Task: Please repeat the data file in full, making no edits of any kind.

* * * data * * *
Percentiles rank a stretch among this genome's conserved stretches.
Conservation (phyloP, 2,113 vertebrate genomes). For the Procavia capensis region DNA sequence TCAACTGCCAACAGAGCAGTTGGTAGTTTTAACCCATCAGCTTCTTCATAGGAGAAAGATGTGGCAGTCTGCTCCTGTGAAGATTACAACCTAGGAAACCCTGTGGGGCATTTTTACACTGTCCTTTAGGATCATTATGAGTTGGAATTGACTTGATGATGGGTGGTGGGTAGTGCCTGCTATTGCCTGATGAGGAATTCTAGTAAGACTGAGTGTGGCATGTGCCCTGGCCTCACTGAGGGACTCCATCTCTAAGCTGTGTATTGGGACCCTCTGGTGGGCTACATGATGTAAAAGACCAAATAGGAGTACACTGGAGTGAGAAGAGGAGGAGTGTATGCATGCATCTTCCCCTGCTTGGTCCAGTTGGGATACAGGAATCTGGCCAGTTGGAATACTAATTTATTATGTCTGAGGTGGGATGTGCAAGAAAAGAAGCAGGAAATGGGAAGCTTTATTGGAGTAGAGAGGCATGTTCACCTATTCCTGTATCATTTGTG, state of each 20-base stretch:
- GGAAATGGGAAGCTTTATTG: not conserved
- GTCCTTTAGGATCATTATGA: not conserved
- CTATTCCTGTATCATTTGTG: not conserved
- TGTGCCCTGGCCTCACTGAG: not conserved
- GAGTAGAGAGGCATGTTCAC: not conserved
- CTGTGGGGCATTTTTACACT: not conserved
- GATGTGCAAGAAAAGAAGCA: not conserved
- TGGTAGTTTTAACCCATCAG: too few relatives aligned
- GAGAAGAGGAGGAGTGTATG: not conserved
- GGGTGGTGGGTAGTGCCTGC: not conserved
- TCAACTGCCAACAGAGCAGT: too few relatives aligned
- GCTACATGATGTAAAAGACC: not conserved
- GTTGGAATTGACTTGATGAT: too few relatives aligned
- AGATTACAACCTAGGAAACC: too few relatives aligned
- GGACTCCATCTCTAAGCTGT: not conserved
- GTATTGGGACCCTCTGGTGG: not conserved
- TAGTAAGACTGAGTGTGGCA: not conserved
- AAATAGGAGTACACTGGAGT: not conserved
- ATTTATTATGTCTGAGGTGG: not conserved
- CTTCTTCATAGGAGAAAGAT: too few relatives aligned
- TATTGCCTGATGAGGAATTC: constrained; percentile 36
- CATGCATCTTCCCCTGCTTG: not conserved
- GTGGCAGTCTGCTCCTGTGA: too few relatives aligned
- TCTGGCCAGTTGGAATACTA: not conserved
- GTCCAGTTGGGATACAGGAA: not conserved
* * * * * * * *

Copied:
Percentiles rank a stretch among this genome's conserved stretches.
Conservation (phyloP, 2,113 vertebrate genomes). For the Procavia capensis region DNA sequence TCAACTGCCAACAGAGCAGTTGGTAGTTTTAACCCATCAGCTTCTTCATAGGAGAAAGATGTGGCAGTCTGCTCCTGTGAAGATTACAACCTAGGAAACCCTGTGGGGCATTTTTACACTGTCCTTTAGGATCATTATGAGTTGGAATTGACTTGATGATGGGTGGTGGGTAGTGCCTGCTATTGCCTGATGAGGAATTCTAGTAAGACTGAGTGTGGCATGTGCCCTGGCCTCACTGAGGGACTCCATCTCTAAGCTGTGTATTGGGACCCTCTGGTGGGCTACATGATGTAAAAGACCAAATAGGAGTACACTGGAGTGAGAAGAGGAGGAGTGTATGCATGCATCTTCCCCTGCTTGGTCCAGTTGGGATACAGGAATCTGGCCAGTTGGAATACTAATTTATTATGTCTGAGGTGGGATGTGCAAGAAAAGAAGCAGGAAATGGGAAGCTTTATTGGAGTAGAGAGGCATGTTCACCTATTCCTGTATCATTTGTG, state of each 20-base stretch:
- GGAAATGGGAAGCTTTATTG: not conserved
- GTCCTTTAGGATCATTATGA: not conserved
- CTATTCCTGTATCATTTGTG: not conserved
- TGTGCCCTGGCCTCACTGAG: not conserved
- GAGTAGAGAGGCATGTTCAC: not conserved
- CTGTGGGGCATTTTTACACT: not conserved
- GATGTGCAAGAAAAGAAGCA: not conserved
- TGGTAGTTTTAACCCATCAG: too few relatives aligned
- GAGAAGAGGAGGAGTGTATG: not conserved
- GGGTGGTGGGTAGTGCCTGC: not conserved
- TCAACTGCCAACAGAGCAGT: too few relatives aligned
- GCTACATGATGTAAAAGACC: not conserved
- GTTGGAATTGACTTGATGAT: too few relatives aligned
- AGATTACAACCTAGGAAACC: too few relatives aligned
- GGACTCCATCTCTAAGCTGT: not conserved
- GTATTGGGACCCTCTGGTGG: not conserved
- TAGTAAGACTGAGTGTGGCA: not conserved
- AAATAGGAGTACACTGGAGT: not conserved
- ATTTATTATGTCTGAGGTGG: not conserved
- CTTCTTCATAGGAGAAAGAT: too few relatives aligned
- TATTGCCTGATGAGGAATTC: constrained; percentile 36
- CATGCATCTTCCCCTGCTTG: not conserved
- GTGGCAGTCTGCTCCTGTGA: too few relatives aligned
- TCTGGCCAGTTGGAATACTA: not conserved
- GTCCAGTTGGGATACAGGAA: not conserved